“India has always recognised the importance of education as a soft diplomacy tool, however it is for the first time we have stitched together a credible initiative to really push this agenda forward in the face of China’s well-funded Belt and Road Initiative which is pushing into regions which India considers as her natural allies,” she added.


Indian PM Modi picks up rubbish on the beach – how many PM’s and Presidents would do that?

Into India has always said Indian Prime Minister Narendra Modi is different – in a very good way! News this week gives another example.

As part of his cleanliness drive, PM Modi picked up trash Saturday (pictured above) from a beach in the southern temple town where he hosted Chinese President Xi Jinping.

Modi released a short video on Twitter showing him walking barefoot in the sand, collecting the trash in a bag on Saturday morning in Mamallapuram in Tamil Nadu state (pictured below).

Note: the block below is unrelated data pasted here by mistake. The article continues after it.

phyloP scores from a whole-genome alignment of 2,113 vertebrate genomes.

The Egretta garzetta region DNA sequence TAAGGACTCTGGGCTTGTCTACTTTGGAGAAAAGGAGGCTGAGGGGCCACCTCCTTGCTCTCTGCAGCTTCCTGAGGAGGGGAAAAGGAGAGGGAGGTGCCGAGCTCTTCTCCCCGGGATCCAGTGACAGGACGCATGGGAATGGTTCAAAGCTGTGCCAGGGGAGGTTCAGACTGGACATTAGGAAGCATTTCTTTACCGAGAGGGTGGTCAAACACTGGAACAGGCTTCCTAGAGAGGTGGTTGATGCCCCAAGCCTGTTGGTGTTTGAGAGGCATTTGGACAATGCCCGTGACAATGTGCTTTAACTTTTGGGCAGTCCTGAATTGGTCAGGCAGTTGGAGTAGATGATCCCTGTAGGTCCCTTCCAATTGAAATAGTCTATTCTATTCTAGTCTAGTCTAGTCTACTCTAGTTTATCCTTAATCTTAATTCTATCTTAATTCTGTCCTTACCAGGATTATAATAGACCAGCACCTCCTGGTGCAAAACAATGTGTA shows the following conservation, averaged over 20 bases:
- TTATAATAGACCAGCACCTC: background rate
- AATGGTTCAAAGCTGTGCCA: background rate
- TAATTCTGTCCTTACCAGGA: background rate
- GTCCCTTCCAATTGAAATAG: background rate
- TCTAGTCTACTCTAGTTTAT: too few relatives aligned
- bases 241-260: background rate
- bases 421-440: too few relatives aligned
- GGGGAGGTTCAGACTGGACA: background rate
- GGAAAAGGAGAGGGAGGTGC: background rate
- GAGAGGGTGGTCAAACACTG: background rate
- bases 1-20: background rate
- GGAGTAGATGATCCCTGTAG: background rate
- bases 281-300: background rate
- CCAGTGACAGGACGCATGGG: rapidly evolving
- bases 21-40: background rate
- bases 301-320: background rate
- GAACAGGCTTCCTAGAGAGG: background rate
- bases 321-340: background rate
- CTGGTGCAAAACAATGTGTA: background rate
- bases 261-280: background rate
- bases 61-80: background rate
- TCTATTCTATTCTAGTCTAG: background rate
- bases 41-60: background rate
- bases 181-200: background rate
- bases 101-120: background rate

He tweeted, “Let us ensure our public places are clean and tidy.”

Modi launched a “Clean India” campaign after he became prime minister in 2014.

In a radio talk last month, Modi lauded the efforts of an Indian “plogger,” Ripudaman Belvi, who launched a campaign to pick up litter while jogging.

Modi said that “plogging” is popular in foreign countries, and praised Belvi for promoting it in India.

We told you he was different! Let’s have more like him.

Modi rubbish

China, Japan and India – the new startup triangle

China is a major provider of funding and control of many Indian startups. In 2015, Alibaba invested in Paytm through its affiliate Ant Financial. In 2017, Tencent took major stakes in Flipkart and Ola.


Japan is also a serious provider of funding in India. Japanese giant Softbank has invested over US$8B in startups in the country, with a goal of $10B by 2024 that now looks surprisingly conservative.

As a result of this “triangle”, India is currently home to 26 startups valued over US$1B.